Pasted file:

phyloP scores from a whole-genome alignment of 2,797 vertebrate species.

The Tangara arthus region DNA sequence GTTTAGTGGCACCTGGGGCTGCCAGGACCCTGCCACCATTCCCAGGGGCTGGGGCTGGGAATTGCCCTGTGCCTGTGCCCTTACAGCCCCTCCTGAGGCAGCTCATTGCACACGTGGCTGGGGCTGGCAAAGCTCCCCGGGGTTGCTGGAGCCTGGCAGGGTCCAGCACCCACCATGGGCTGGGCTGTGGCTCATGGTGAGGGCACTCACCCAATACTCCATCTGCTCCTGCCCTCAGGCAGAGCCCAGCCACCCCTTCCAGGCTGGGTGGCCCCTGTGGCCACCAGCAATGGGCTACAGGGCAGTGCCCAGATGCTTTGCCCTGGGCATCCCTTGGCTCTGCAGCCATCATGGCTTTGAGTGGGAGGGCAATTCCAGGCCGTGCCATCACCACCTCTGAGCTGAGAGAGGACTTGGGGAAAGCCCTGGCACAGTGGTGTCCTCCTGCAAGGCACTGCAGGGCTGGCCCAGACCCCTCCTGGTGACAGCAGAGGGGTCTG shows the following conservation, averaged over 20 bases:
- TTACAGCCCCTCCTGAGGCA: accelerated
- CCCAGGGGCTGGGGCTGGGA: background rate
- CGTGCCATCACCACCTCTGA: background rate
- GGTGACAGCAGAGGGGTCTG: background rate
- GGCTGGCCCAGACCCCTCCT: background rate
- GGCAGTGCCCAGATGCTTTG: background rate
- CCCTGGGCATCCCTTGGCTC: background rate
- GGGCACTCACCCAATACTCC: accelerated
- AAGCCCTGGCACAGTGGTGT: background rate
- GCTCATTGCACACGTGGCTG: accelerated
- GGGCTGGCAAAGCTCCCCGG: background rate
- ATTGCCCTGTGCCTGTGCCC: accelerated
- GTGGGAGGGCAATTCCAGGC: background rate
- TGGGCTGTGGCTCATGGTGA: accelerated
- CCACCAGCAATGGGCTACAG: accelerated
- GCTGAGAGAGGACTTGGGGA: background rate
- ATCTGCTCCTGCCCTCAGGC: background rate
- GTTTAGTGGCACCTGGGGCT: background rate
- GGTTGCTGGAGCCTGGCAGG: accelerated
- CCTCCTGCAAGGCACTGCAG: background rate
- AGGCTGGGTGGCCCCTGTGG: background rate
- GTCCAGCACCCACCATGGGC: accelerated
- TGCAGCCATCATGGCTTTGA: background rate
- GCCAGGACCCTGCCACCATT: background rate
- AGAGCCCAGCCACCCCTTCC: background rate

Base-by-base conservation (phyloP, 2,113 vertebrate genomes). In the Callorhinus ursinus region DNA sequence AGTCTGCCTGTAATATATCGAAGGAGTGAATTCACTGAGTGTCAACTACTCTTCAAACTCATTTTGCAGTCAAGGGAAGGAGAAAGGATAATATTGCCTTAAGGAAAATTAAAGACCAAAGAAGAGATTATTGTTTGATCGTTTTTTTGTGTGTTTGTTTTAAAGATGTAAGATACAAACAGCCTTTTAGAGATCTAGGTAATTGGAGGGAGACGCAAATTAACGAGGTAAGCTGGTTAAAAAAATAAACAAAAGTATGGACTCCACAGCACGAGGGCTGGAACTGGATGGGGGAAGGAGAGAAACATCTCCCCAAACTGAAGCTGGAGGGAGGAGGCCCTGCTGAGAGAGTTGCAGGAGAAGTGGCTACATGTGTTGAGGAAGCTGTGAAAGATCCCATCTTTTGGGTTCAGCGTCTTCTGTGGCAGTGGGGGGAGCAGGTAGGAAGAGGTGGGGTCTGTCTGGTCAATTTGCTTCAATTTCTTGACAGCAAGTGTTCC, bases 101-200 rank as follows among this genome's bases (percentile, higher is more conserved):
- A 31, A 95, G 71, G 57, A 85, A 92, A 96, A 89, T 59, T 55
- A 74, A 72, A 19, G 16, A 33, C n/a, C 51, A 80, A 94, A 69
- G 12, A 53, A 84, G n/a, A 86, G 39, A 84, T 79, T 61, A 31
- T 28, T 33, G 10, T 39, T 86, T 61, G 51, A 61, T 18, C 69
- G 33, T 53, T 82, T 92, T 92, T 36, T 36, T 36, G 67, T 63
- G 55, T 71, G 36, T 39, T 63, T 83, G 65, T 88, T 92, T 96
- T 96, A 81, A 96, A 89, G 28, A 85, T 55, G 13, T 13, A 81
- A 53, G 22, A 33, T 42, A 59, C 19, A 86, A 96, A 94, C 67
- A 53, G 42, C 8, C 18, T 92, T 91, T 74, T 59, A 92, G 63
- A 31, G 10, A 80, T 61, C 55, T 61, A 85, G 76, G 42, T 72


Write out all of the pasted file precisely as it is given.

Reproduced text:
phyloP scores from a whole-genome alignment of 2,797 vertebrate species.

The Tangara arthus region DNA sequence GTTTAGTGGCACCTGGGGCTGCCAGGACCCTGCCACCATTCCCAGGGGCTGGGGCTGGGAATTGCCCTGTGCCTGTGCCCTTACAGCCCCTCCTGAGGCAGCTCATTGCACACGTGGCTGGGGCTGGCAAAGCTCCCCGGGGTTGCTGGAGCCTGGCAGGGTCCAGCACCCACCATGGGCTGGGCTGTGGCTCATGGTGAGGGCACTCACCCAATACTCCATCTGCTCCTGCCCTCAGGCAGAGCCCAGCCACCCCTTCCAGGCTGGGTGGCCCCTGTGGCCACCAGCAATGGGCTACAGGGCAGTGCCCAGATGCTTTGCCCTGGGCATCCCTTGGCTCTGCAGCCATCATGGCTTTGAGTGGGAGGGCAATTCCAGGCCGTGCCATCACCACCTCTGAGCTGAGAGAGGACTTGGGGAAAGCCCTGGCACAGTGGTGTCCTCCTGCAAGGCACTGCAGGGCTGGCCCAGACCCCTCCTGGTGACAGCAGAGGGGTCTG shows the following conservation, averaged over 20 bases:
- TTACAGCCCCTCCTGAGGCA: accelerated
- CCCAGGGGCTGGGGCTGGGA: background rate
- CGTGCCATCACCACCTCTGA: background rate
- GGTGACAGCAGAGGGGTCTG: background rate
- GGCTGGCCCAGACCCCTCCT: background rate
- GGCAGTGCCCAGATGCTTTG: background rate
- CCCTGGGCATCCCTTGGCTC: background rate
- GGGCACTCACCCAATACTCC: accelerated
- AAGCCCTGGCACAGTGGTGT: background rate
- GCTCATTGCACACGTGGCTG: accelerated
- GGGCTGGCAAAGCTCCCCGG: background rate
- ATTGCCCTGTGCCTGTGCCC: accelerated
- GTGGGAGGGCAATTCCAGGC: background rate
- TGGGCTGTGGCTCATGGTGA: accelerated
- CCACCAGCAATGGGCTACAG: accelerated
- GCTGAGAGAGGACTTGGGGA: background rate
- ATCTGCTCCTGCCCTCAGGC: background rate
- GTTTAGTGGCACCTGGGGCT: background rate
- GGTTGCTGGAGCCTGGCAGG: accelerated
- CCTCCTGCAAGGCACTGCAG: background rate
- AGGCTGGGTGGCCCCTGTGG: background rate
- GTCCAGCACCCACCATGGGC: accelerated
- TGCAGCCATCATGGCTTTGA: background rate
- GCCAGGACCCTGCCACCATT: background rate
- AGAGCCCAGCCACCCCTTCC: background rate

Base-by-base conservation (phyloP, 2,113 vertebrate genomes). In the Callorhinus ursinus region DNA sequence AGTCTGCCTGTAATATATCGAAGGAGTGAATTCACTGAGTGTCAACTACTCTTCAAACTCATTTTGCAGTCAAGGGAAGGAGAAAGGATAATATTGCCTTAAGGAAAATTAAAGACCAAAGAAGAGATTATTGTTTGATCGTTTTTTTGTGTGTTTGTTTTAAAGATGTAAGATACAAACAGCCTTTTAGAGATCTAGGTAATTGGAGGGAGACGCAAATTAACGAGGTAAGCTGGTTAAAAAAATAAACAAAAGTATGGACTCCACAGCACGAGGGCTGGAACTGGATGGGGGAAGGAGAGAAACATCTCCCCAAACTGAAGCTGGAGGGAGGAGGCCCTGCTGAGAGAGTTGCAGGAGAAGTGGCTACATGTGTTGAGGAAGCTGTGAAAGATCCCATCTTTTGGGTTCAGCGTCTTCTGTGGCAGTGGGGGGAGCAGGTAGGAAGAGGTGGGGTCTGTCTGGTCAATTTGCTTCAATTTCTTGACAGCAAGTGTTCC, bases 101-200 rank as follows among this genome's bases (percentile, higher is more conserved):
- A 31, A 95, G 71, G 57, A 85, A 92, A 96, A 89, T 59, T 55
- A 74, A 72, A 19, G 16, A 33, C n/a, C 51, A 80, A 94, A 69
- G 12, A 53, A 84, G n/a, A 86, G 39, A 84, T 79, T 61, A 31
- T 28, T 33, G 10, T 39, T 86, T 61, G 51, A 61, T 18, C 69
- G 33, T 53, T 82, T 92, T 92, T 36, T 36, T 36, G 67, T 63
- G 55, T 71, G 36, T 39, T 63, T 83, G 65, T 88, T 92, T 96
- T 96, A 81, A 96, A 89, G 28, A 85, T 55, G 13, T 13, A 81
- A 53, G 22, A 33, T 42, A 59, C 19, A 86, A 96, A 94, C 67
- A 53, G 42, C 8, C 18, T 92, T 91, T 74, T 59, A 92, G 63
- A 31, G 10, A 80, T 61, C 55, T 61, A 85, G 76, G 42, T 72